In Iran, one of the worst cinema fires in history has killed 377 people. Others?
GV PAN Bodies and people milling around, outside burned cinema.
SV PAN FROM Debris TO man with woman's purse.
CU Charred body.
SV Line of burned bodies, people standing nearby.
GV Mosque in Isfahan. (4 SHOTS)
SV PAN FROM People in street TO closed bank. (2 SHOTS)
SV Burnt-out building. (2 SHOTS)
SV Armed police in street. (2 SHOTS)
TRAVEL SHOT Armed police, and armoured cars parked by roadside.
SV PAN Troops in street being watched by crowd. (2 SHOTS)
GV Traffic in street.
GV PAN FROM Troops in street, watched by passers-by TO armoured car.
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Background: In Iran, one of the worst cinema fires in history has killed 377 people. Others dying of their injuries in hospital will bring total death toll to 430, according to Iranian newspaper estimates. The disaster came as the country was recovering from anti-government riots.
SYNOPSIS: The Rex cinema in Abadan was crowded with women and children when the fire broke out. The toll comes close to the worst ever in any cinema fire, and has sparked demonstrations against political violence in several towns. The Prime Minister, Dr. Jamshid Amouzegar described it as a national catastrophe, and Reuters says it is widely assumed that agitators opposed to the Shah of Iran were to blame.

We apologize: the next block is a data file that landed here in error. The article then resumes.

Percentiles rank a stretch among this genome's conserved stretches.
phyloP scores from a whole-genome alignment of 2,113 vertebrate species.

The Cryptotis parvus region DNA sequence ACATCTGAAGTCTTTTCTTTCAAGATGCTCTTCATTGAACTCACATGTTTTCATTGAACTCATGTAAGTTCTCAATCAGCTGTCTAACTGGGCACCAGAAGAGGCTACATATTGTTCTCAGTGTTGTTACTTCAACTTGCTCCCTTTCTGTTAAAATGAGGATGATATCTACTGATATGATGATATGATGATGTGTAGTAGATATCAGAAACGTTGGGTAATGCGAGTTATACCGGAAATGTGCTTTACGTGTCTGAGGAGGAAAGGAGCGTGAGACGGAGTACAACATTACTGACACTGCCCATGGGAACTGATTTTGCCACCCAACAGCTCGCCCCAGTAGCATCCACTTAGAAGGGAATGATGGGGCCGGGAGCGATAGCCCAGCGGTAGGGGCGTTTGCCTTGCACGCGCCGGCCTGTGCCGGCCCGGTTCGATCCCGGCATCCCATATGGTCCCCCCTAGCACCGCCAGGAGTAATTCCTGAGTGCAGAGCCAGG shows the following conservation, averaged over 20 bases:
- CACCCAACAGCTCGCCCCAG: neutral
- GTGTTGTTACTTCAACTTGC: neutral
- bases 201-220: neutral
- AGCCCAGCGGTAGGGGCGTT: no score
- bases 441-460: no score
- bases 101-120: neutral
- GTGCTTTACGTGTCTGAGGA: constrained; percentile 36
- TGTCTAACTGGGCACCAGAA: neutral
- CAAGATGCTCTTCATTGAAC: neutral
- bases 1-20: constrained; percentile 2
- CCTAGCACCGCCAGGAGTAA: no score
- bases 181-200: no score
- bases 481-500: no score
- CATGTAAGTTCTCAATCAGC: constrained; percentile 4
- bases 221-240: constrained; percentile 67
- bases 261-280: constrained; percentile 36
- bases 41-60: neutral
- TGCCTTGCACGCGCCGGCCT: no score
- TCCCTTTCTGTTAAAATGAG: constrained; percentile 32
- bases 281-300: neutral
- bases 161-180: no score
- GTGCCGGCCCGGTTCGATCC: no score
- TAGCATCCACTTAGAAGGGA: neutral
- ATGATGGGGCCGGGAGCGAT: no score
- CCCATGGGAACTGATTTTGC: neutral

The political atmosphere in Iran was already strained, especially in Isfahan, better known for the beauty of its mosques. On the day after the fire, Iran's Majlis, the Assembly, confirmed the marital law declared on 11 August in Isfahan, which was later extended to other towns in Isfahan province. In rioting, 15 people are reported to have been killed, and hundreds injured. Features that are regarded as progressive in Iranian society were attacked. They included banks, restaurants and a luxury hotel.
The government response has been the extensive use of armed police and troops, material law and a dusk-to-dawn curfew. Reuters report more than 100 arrests of rioters and curfew-breakers. The agency says that a mixture of economic discontent coupled with religious fervour, coinciding with the Moslem fast of Ramadan, have been factors in the unrest. The Shah of Iran blames Communist agitators as well as Conservative Islamic fanatics. Now, however, order has been restored under the guns of the troops in Isfahan.
Just hours after the cinema fire in Abadan, the Shah said that despite his conservative opponents he would pursue his plans for liberalisation.